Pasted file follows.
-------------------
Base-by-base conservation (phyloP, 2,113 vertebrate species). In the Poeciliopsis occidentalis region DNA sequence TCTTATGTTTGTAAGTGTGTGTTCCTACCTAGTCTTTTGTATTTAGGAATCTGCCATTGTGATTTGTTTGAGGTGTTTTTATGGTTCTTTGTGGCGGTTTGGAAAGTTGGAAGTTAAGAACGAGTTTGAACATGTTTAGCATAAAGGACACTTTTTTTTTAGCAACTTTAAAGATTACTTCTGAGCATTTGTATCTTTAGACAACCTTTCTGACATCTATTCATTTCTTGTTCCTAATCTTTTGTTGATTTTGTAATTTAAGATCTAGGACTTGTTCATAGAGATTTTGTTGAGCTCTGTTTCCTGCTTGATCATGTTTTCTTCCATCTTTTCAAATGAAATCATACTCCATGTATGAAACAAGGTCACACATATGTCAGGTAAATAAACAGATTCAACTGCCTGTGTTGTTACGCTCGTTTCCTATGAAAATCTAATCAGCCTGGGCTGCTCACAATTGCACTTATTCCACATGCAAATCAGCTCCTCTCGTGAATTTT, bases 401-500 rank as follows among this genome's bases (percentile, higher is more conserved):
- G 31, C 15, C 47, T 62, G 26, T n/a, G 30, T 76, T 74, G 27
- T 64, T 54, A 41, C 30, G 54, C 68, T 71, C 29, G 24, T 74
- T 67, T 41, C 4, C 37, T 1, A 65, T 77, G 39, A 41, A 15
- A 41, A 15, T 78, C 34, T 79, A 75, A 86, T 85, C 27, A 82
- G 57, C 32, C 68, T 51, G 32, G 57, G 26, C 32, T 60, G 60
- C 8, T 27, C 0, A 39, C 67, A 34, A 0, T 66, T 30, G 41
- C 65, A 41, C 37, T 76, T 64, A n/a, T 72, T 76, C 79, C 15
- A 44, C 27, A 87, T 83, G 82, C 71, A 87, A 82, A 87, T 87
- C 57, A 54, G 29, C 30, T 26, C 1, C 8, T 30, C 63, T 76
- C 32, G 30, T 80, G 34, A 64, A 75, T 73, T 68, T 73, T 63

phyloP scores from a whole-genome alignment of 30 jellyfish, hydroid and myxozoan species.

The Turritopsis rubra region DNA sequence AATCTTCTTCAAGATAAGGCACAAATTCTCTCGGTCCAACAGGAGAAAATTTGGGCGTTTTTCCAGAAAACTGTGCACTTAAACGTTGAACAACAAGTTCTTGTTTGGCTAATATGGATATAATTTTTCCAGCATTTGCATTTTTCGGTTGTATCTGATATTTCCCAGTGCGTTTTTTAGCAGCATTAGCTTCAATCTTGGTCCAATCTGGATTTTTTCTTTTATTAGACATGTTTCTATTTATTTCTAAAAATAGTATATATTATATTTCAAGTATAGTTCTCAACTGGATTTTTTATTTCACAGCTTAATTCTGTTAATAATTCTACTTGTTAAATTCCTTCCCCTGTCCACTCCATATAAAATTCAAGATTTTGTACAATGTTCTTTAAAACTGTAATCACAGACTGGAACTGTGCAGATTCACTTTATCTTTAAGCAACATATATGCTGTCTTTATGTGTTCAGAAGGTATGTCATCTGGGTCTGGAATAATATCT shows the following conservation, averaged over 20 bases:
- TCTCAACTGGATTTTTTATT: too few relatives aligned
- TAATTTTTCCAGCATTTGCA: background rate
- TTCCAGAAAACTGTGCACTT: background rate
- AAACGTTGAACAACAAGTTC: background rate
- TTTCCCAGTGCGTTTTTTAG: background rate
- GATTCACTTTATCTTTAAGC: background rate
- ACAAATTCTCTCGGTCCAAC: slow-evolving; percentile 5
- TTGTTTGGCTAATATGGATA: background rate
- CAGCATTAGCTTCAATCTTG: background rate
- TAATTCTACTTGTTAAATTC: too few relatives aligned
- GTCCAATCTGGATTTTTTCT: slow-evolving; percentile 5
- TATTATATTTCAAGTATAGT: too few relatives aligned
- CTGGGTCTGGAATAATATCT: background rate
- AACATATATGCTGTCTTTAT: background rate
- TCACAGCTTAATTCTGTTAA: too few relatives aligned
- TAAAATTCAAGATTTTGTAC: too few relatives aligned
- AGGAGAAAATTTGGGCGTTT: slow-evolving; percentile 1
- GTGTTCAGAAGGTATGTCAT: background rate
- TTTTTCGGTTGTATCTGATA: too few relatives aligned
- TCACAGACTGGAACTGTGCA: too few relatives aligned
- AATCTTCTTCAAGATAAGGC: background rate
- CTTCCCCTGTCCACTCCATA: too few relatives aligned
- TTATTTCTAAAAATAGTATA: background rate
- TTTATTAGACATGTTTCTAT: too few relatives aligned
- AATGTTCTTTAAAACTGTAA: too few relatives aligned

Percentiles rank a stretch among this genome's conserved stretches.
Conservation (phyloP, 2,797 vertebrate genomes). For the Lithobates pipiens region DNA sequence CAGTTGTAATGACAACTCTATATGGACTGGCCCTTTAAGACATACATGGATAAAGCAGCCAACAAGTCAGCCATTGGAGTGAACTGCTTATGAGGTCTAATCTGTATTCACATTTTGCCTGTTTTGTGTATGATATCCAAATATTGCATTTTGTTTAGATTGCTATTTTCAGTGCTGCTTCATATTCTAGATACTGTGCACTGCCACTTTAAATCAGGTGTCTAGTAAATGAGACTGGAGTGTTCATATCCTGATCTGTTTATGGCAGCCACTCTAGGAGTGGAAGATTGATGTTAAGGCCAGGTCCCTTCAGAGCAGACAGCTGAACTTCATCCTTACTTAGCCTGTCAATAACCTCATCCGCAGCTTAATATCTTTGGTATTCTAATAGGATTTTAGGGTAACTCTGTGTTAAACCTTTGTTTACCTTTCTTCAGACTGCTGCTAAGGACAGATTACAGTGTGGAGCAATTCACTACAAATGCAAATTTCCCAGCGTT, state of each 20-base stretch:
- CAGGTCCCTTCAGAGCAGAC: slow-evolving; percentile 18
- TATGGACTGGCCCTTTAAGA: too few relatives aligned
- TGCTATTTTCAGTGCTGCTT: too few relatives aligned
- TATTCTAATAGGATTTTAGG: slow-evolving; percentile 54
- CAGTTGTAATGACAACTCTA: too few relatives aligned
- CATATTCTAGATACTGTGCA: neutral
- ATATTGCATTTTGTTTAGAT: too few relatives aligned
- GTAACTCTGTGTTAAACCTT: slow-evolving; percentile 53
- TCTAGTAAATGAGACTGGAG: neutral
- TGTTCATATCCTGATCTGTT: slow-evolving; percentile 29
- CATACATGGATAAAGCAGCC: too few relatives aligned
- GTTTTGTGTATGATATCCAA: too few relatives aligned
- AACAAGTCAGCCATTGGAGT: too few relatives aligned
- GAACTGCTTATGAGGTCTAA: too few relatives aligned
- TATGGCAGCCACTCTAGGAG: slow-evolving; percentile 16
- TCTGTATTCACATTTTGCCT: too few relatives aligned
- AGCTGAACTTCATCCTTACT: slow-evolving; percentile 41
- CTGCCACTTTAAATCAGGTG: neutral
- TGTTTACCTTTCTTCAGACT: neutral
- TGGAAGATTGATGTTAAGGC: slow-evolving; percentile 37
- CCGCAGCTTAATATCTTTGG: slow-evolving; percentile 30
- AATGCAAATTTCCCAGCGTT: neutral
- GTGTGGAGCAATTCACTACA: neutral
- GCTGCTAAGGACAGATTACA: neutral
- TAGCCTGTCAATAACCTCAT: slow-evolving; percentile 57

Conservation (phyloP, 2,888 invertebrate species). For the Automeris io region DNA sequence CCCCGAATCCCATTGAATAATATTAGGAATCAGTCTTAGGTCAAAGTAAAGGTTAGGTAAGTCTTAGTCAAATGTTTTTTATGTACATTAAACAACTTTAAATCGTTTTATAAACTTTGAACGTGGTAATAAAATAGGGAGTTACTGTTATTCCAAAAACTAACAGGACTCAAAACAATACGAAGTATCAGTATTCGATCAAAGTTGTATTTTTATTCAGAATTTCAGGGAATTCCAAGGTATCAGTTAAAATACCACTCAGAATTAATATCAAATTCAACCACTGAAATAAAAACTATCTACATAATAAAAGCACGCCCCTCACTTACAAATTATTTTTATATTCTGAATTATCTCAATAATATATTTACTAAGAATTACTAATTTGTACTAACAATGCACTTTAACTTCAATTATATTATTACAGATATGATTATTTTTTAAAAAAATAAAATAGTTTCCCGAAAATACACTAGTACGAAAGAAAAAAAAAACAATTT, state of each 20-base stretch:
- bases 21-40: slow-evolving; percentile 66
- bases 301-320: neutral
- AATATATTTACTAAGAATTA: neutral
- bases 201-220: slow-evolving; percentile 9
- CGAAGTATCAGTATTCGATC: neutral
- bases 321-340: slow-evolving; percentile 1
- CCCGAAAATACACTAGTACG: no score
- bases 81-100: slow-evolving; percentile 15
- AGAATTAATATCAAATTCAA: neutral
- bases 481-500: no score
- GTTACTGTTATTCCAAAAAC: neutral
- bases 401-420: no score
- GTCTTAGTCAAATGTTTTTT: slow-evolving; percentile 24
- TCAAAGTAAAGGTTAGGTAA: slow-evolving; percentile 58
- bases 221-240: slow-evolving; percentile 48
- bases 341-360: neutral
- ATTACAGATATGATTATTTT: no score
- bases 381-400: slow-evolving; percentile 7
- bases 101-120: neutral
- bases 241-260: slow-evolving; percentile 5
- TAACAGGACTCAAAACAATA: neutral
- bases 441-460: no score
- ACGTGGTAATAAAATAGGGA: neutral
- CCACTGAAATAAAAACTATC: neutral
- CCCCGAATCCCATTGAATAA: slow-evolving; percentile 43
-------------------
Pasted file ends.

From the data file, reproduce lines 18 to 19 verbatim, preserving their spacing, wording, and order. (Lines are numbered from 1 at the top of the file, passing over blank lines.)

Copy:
- TTTCCCAGTGCGTTTTTTAG: background rate
- GATTCACTTTATCTTTAAGC: background rate